Child Support for Adult Children
University of Gdańsk School of Law; Stępień-Sporek, Pawelski, Stoppa Spółka Partnerska Kancelaria Radców Prawnych i Adwokatów (Law Office)
Indiana University Robert H. McKinney School of Law
August 15, 2011
Quinnipiac Law Review, Vol. 30, No. 2, pp. 359-384, 2012
Although family law requires parents to support their minor children, the question of post-majority support – or child support for adult children – is entirely different. Some states permit this type of child support, while others do not. Those affected by this divergence in approaches include college students, unemployed people, disabled people, and of course, their parents – at a time of financial difficulty for many. The approach of each jurisdiction to this issue rests on whether the family is viewed as a social support system and whether intergenerational obligations exist. To help analyze these questions, this Article uses a comparative approach, considering the relevant law and public policy of both Europe and the United States.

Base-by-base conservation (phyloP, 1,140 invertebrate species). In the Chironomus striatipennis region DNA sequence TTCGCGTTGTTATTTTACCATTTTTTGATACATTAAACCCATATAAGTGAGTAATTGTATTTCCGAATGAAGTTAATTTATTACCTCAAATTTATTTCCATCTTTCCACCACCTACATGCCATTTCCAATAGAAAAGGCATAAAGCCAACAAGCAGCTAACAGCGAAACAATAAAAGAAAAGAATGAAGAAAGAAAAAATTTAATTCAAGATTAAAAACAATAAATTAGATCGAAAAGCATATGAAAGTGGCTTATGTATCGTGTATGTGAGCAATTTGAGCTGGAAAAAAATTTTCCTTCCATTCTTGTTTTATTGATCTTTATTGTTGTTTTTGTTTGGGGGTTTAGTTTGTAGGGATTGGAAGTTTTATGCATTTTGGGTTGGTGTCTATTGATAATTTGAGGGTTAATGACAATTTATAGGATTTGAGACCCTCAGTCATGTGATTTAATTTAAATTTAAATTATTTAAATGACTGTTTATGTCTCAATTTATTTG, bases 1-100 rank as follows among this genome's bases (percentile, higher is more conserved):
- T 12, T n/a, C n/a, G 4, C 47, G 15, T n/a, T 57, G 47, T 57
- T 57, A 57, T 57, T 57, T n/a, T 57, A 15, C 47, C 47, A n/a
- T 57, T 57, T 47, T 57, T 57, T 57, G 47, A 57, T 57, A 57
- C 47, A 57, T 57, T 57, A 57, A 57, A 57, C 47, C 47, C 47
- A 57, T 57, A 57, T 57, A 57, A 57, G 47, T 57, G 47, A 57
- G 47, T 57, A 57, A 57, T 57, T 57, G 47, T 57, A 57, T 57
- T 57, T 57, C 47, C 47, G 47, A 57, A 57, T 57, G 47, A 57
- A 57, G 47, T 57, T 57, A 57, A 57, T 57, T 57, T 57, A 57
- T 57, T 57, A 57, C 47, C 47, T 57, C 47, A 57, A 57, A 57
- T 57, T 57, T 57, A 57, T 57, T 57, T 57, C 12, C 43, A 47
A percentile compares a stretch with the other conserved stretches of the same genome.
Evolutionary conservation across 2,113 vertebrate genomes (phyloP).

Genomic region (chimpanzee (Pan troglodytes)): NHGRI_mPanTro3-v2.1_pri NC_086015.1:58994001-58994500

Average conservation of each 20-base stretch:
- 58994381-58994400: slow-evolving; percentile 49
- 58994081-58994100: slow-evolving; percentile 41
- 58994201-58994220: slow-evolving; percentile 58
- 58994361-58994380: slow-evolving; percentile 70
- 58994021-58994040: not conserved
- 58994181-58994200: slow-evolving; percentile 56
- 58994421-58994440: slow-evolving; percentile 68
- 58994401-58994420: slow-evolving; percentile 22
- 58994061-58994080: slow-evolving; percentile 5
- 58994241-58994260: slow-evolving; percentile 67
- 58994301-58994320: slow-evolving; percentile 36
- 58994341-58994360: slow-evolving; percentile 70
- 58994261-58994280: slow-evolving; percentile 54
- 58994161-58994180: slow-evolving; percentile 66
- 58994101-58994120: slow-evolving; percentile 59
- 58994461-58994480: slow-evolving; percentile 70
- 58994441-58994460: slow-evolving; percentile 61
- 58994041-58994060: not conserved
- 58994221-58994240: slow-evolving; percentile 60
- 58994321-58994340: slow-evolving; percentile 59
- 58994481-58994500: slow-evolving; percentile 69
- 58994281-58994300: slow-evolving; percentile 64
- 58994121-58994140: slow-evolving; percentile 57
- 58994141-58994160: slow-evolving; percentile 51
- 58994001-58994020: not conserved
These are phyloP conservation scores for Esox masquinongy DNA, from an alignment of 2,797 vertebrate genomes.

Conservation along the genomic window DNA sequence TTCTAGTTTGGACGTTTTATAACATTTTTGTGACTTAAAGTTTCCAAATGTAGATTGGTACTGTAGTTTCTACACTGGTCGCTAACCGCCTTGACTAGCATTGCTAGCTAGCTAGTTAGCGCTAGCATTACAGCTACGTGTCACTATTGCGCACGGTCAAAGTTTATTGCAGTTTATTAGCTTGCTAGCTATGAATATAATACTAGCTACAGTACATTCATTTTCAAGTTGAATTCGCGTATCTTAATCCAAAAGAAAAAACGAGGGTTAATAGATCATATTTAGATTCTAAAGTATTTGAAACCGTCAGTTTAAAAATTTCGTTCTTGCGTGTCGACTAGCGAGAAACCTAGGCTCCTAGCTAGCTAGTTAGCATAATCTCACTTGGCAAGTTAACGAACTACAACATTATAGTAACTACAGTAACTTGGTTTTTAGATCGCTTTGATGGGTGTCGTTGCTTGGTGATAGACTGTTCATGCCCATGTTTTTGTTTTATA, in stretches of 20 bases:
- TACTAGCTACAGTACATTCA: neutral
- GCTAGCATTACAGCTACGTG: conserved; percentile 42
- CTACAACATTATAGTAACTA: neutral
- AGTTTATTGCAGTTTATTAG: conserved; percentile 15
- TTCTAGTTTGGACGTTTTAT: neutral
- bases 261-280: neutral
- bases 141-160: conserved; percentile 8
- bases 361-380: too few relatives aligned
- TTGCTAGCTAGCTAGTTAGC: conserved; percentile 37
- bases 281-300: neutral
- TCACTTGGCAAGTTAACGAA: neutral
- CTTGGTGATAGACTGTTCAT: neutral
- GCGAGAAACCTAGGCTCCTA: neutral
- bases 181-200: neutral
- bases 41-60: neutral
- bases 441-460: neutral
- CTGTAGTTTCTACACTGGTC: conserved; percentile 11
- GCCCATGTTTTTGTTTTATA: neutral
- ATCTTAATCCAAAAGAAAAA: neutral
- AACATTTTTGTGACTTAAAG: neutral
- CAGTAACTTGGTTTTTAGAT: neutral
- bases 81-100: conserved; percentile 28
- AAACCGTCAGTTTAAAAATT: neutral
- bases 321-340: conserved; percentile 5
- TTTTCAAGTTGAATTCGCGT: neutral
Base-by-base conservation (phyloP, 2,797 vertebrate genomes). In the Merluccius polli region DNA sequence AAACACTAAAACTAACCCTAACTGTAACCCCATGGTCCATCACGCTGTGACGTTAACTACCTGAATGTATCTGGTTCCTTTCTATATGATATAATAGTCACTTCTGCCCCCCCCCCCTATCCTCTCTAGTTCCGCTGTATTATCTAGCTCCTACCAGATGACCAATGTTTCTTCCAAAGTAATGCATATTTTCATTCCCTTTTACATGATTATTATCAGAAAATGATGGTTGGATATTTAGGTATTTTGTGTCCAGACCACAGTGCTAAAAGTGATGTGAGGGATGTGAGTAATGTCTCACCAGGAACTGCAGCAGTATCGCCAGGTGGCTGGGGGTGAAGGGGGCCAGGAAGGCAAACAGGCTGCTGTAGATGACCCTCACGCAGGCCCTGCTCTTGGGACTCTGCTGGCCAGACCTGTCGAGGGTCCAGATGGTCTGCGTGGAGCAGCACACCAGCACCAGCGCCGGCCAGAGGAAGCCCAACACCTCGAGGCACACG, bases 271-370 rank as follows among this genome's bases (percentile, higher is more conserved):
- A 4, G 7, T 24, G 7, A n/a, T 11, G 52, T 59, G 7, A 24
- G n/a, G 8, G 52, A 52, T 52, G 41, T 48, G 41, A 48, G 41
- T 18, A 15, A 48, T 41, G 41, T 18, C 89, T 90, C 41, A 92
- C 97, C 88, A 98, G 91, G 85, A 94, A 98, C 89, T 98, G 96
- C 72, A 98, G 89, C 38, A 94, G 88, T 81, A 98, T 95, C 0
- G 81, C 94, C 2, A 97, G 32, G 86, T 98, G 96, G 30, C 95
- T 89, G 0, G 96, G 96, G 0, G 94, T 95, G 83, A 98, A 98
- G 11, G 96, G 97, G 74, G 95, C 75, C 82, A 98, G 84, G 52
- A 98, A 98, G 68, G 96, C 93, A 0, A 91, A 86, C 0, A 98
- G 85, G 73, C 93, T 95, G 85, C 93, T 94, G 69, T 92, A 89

Number of Pages in PDF File: 27
Keywords: Family law, domestic relations, comparative family law, comparative law, child support, post-majority, Poland, Europe
Date posted: August 17, 2011 ; Last revised: December 5, 2013
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